Contaminated and unsafe food, especially in summers, causes more infections and diseases that range from diarrhea and cramps to severe infections like jaundice and typhoid. More than 200 diseases are spread through contaminated food or water. Still, most of us don't always know what went into our last meal.
"Not many would know that the most dangerous bacteria that cause food poisoning do not affect food's look, smell, or taste. The food may look perfectly alright to eat yet could be contaminated, especially in the hot weather" says Dr Anil Kumar, head of epidemiology division, National Centre for Disease Control (NCDC).
These bacteria, viruses and parasites invade and multiply in the lining of the intestines and other tissues, even reaching the intestinal tract and releasing harmful toxins.
At the household level, food safety starts from buying things from the market and extends to how one stores things at home and ultimately how the food is cooked.
As for storing food, raw and cooked food needs to be stored separately to stop cross-contamination.
Maintaining temperature is important; hot foods should be eaten hot and cold food should be maintained under adequately cold temperature. Food should not be stored in a refrigerator for very long. Just because food is kept in refrigerator does not mean it won't spoil.
Here are some steps to help readers know how they can make their food safe.
*Wash hands before handling food and often during food preparation.
*Wash your hands after going to toilet, handling pets etc.
*Wash and sanitise all surfaces and equipment used in food preparation.
*Protect kitchen areas and food from insects, pets and other animals.
Why? While most microorganisms do not cause disease, dangerous microorganisms are widely found in soil, water, animals and people. These organisms are carried on hands, wiping cloths and utensils, especially cutting boards and the slightest contact can transfer them to food and cause food-borne diseases.
Follow basic hygiene. Always keep your hands clean to avoid contamination. (Shutterstock)
Separate raw and cooked food
*Separate raw meat, poultry and seafood from other foods to stop cross-contamination.
*Use separate equipment and utensils such as knives and cutting boards for handling raw foods.
*Store food in containers to avoid contact between the raw and the cooked foods.
Why? Raw food, especially meat, poultry and seafood, and their juices contain dangerous microorganisms which may be transferred onto other foods during food preparation and storage.
*Cook thoroughly especially meat, poultry, eggs and seafood.
*Bring foods like soups and stews to boiling to make sure that they have reached 70 degrees Celsius.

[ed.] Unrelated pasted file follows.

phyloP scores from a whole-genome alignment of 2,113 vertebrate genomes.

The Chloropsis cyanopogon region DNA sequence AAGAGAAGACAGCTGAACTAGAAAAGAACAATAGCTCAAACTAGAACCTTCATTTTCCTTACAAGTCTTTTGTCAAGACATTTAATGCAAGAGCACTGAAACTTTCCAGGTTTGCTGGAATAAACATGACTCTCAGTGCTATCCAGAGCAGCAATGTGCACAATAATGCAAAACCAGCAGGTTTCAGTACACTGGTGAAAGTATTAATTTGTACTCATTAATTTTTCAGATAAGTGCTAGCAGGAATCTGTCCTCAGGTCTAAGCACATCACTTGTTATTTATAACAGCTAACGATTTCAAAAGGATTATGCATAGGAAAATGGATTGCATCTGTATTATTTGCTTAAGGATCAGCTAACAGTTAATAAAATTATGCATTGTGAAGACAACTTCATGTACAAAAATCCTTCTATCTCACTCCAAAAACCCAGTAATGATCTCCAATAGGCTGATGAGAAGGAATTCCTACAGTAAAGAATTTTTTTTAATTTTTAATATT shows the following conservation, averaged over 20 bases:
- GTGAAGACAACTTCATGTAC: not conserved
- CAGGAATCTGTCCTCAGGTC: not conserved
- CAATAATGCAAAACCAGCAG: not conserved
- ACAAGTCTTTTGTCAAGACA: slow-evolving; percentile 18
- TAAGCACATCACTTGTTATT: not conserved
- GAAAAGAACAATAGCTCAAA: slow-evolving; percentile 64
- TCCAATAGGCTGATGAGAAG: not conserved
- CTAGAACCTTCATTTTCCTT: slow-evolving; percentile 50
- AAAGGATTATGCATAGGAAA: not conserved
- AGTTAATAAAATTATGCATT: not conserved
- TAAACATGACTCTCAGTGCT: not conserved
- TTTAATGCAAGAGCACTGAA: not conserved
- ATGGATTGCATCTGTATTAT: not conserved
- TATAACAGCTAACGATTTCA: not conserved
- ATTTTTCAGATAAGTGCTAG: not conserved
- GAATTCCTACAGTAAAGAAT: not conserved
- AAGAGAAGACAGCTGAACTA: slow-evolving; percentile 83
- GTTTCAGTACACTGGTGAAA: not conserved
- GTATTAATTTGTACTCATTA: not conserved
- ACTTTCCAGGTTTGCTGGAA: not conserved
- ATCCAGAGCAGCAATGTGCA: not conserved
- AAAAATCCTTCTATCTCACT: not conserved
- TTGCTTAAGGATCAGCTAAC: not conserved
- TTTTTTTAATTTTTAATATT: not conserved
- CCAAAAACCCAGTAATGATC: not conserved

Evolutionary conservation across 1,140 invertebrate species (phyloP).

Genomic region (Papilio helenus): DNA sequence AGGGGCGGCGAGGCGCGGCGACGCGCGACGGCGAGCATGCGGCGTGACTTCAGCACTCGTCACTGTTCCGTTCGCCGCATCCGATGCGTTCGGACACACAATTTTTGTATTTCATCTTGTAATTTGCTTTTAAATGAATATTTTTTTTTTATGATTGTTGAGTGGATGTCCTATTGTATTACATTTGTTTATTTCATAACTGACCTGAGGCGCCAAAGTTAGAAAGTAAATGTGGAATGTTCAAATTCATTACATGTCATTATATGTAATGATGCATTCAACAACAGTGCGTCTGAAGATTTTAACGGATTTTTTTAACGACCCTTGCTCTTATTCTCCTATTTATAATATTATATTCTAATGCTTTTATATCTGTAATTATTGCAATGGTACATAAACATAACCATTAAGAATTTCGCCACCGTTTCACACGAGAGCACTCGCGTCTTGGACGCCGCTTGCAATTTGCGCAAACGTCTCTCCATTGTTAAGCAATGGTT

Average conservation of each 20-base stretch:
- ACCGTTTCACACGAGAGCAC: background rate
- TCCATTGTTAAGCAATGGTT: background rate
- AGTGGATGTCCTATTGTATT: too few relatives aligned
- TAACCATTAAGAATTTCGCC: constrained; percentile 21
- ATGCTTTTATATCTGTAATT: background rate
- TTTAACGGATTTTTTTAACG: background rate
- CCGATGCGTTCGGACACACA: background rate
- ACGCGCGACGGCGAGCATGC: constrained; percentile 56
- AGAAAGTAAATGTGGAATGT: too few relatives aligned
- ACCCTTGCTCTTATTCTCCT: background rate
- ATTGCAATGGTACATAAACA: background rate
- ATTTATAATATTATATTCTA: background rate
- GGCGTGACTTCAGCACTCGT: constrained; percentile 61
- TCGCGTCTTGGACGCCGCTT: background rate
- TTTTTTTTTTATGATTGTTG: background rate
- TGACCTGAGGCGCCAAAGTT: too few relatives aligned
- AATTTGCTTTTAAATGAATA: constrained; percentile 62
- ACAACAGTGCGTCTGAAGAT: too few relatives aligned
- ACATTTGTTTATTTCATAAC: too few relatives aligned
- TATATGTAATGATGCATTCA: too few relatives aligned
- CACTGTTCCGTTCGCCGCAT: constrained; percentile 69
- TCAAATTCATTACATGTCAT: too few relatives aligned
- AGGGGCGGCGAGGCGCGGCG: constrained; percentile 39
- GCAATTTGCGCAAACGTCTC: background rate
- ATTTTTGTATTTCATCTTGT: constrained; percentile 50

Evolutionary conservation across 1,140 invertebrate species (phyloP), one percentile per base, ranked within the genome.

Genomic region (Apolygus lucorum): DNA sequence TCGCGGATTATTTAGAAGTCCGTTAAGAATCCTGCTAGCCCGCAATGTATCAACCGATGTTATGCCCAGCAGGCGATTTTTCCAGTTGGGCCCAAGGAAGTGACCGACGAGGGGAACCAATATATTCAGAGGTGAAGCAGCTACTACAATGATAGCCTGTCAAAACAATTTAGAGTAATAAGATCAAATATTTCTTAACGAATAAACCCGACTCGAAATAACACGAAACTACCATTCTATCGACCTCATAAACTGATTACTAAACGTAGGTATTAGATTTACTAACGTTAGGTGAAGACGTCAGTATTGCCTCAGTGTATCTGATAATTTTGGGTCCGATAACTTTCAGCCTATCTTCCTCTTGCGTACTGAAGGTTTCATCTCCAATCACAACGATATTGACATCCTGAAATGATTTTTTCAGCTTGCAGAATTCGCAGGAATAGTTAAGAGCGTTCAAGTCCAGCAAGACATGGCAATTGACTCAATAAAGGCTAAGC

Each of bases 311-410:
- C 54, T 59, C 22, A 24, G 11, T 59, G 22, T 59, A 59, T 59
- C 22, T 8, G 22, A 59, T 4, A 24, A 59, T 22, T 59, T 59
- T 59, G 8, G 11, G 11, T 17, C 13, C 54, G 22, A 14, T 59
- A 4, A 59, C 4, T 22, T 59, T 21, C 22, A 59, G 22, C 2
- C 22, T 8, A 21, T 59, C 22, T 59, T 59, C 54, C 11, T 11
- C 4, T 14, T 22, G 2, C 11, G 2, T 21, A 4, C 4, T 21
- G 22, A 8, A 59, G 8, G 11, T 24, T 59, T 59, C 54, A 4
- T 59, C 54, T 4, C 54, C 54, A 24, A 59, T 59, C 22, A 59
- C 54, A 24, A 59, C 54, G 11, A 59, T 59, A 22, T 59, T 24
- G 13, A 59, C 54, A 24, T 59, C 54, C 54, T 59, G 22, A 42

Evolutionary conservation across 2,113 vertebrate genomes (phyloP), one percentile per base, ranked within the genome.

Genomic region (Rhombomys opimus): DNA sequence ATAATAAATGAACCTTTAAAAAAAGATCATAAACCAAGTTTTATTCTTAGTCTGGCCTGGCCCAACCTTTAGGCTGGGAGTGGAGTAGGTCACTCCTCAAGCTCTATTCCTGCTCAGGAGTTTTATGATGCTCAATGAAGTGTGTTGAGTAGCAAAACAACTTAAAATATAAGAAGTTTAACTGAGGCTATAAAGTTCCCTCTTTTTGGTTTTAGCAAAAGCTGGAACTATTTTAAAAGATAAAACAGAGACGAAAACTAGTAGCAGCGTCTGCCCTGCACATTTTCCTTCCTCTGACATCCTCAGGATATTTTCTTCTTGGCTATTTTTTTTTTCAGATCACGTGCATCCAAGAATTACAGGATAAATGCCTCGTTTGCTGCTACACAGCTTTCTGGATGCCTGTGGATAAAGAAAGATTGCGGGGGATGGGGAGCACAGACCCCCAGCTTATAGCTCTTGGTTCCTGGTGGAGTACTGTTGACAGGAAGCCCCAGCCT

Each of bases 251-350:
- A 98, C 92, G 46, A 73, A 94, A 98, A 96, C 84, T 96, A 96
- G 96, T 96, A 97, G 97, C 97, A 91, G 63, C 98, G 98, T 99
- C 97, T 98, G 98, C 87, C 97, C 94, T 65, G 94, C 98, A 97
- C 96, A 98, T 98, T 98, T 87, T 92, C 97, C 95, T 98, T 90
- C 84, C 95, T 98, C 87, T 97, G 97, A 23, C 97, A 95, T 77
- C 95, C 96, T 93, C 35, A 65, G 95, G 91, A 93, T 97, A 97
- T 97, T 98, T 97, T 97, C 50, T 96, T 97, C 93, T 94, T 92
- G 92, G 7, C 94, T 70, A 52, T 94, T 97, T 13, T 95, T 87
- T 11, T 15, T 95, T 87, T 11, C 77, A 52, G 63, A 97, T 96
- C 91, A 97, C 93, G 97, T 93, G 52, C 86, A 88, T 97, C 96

*For meat and poultry make sure the juices are clear and not pink.
*Reheat cooked food thoroughly.
*Ideally use a thermometer to check temperature.
Why? Proper cooking kills almost all dangerous microorganisms. Studies have shown that cooking food to a temperature of 70 degrees Celsius can help ensure it is safe for consumption. Foods that require special attention include minced meats, rolled roasts, large joints of meat and whole poultry.
Keep food at safe temperatures
*Keep food at safe temperature: Danger zone is between 5 degrees Celsius and 60 degrees Celsius.
*Do not leave cooked food at room temperature for more than 2 hours.
*Refrigerate cooked food and all perishable items as quickly as possible as bacteria can develop in foods within 2 hours at room temperature.
*Refrigerate all cooked and perishable foods preferably below 5 degrees Celsius.
*Do not store food too long even in the refrigerator. Consume it quickly.
*Do not thaw frozen food at room temperature as it causes bacteria to grow rapidly.
*Keep cooked food piping hot (more than 60 degrees C) prior to serving.
Why? Microorganisms can multiply very quickly if food is stored at room temperature. By holding at temperature below 5 degrees Celsius or above 60 degrees Celsius, the growth of microorganisms is slowed down or stopped. Some dangerous microorganisms still grow below 5 degrees Celsius.
Use safe water and raw materials
*Use safe water or treat it to make it safe for use.
*Select fresh and wholesome foods.
*Choose foods processed for safety such as pasteurised milk.
*Wash fruits and vegetables thoroughly under running water, especially if eaten raw.
*Do not use food beyond its expiry date.
Why? Raw materials, including water and ice, may be contaminated with dangerous microorganisms and chemicals. Toxic chemicals may be formed in damaged and mouldy foods. Care in selection of raw materials and simple measures such as washing and peeling may reduce the risk.